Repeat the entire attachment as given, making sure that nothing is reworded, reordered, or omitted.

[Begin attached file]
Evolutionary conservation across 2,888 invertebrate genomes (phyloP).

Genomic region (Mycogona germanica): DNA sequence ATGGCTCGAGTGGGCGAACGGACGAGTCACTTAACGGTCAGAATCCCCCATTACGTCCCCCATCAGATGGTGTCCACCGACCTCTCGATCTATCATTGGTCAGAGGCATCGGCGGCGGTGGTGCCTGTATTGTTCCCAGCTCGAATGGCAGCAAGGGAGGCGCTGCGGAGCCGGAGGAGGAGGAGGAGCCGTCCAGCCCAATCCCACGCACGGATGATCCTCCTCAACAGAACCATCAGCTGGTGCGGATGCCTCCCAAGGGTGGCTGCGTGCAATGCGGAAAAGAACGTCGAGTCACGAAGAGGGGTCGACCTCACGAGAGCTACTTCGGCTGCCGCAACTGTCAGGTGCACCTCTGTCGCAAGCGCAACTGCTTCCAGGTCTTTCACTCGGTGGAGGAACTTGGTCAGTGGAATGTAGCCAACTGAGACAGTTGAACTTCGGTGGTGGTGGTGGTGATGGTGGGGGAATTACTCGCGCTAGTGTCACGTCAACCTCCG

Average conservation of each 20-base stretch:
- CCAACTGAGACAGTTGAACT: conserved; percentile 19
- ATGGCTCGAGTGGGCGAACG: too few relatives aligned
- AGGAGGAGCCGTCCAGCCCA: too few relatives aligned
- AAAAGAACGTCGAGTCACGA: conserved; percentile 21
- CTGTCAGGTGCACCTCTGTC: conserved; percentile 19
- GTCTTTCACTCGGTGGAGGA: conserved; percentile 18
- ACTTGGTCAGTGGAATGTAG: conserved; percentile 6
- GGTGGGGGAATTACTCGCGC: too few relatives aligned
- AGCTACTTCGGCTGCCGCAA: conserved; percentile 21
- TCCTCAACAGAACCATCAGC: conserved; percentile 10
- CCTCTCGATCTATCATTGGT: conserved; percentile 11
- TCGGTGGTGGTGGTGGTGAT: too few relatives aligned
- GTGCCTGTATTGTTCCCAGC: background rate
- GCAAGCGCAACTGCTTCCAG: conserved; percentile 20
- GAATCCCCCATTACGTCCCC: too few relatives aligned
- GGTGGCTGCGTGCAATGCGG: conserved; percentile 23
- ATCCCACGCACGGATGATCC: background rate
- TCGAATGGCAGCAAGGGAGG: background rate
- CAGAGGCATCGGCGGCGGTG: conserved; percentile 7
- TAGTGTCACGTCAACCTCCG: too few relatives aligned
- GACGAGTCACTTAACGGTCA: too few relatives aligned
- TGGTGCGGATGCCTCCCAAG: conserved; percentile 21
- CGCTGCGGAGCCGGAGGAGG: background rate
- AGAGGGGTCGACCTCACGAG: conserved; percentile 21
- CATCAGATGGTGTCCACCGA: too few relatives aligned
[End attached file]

Evolutionary conservation across 2,888 invertebrate genomes (phyloP).

Genomic region (Mycogona germanica): DNA sequence ATGGCTCGAGTGGGCGAACGGACGAGTCACTTAACGGTCAGAATCCCCCATTACGTCCCCCATCAGATGGTGTCCACCGACCTCTCGATCTATCATTGGTCAGAGGCATCGGCGGCGGTGGTGCCTGTATTGTTCCCAGCTCGAATGGCAGCAAGGGAGGCGCTGCGGAGCCGGAGGAGGAGGAGGAGCCGTCCAGCCCAATCCCACGCACGGATGATCCTCCTCAACAGAACCATCAGCTGGTGCGGATGCCTCCCAAGGGTGGCTGCGTGCAATGCGGAAAAGAACGTCGAGTCACGAAGAGGGGTCGACCTCACGAGAGCTACTTCGGCTGCCGCAACTGTCAGGTGCACCTCTGTCGCAAGCGCAACTGCTTCCAGGTCTTTCACTCGGTGGAGGAACTTGGTCAGTGGAATGTAGCCAACTGAGACAGTTGAACTTCGGTGGTGGTGGTGGTGATGGTGGGGGAATTACTCGCGCTAGTGTCACGTCAACCTCCG

Average conservation of each 20-base stretch:
- CCAACTGAGACAGTTGAACT: conserved; percentile 19
- ATGGCTCGAGTGGGCGAACG: too few relatives aligned
- AGGAGGAGCCGTCCAGCCCA: too few relatives aligned
- AAAAGAACGTCGAGTCACGA: conserved; percentile 21
- CTGTCAGGTGCACCTCTGTC: conserved; percentile 19
- GTCTTTCACTCGGTGGAGGA: conserved; percentile 18
- ACTTGGTCAGTGGAATGTAG: conserved; percentile 6
- GGTGGGGGAATTACTCGCGC: too few relatives aligned
- AGCTACTTCGGCTGCCGCAA: conserved; percentile 21
- TCCTCAACAGAACCATCAGC: conserved; percentile 10
- CCTCTCGATCTATCATTGGT: conserved; percentile 11
- TCGGTGGTGGTGGTGGTGAT: too few relatives aligned
- GTGCCTGTATTGTTCCCAGC: background rate
- GCAAGCGCAACTGCTTCCAG: conserved; percentile 20
- GAATCCCCCATTACGTCCCC: too few relatives aligned
- GGTGGCTGCGTGCAATGCGG: conserved; percentile 23
- ATCCCACGCACGGATGATCC: background rate
- TCGAATGGCAGCAAGGGAGG: background rate
- CAGAGGCATCGGCGGCGGTG: conserved; percentile 7
- TAGTGTCACGTCAACCTCCG: too few relatives aligned
- GACGAGTCACTTAACGGTCA: too few relatives aligned
- TGGTGCGGATGCCTCCCAAG: conserved; percentile 21
- CGCTGCGGAGCCGGAGGAGG: background rate
- AGAGGGGTCGACCTCACGAG: conserved; percentile 21
- CATCAGATGGTGTCCACCGA: too few relatives aligned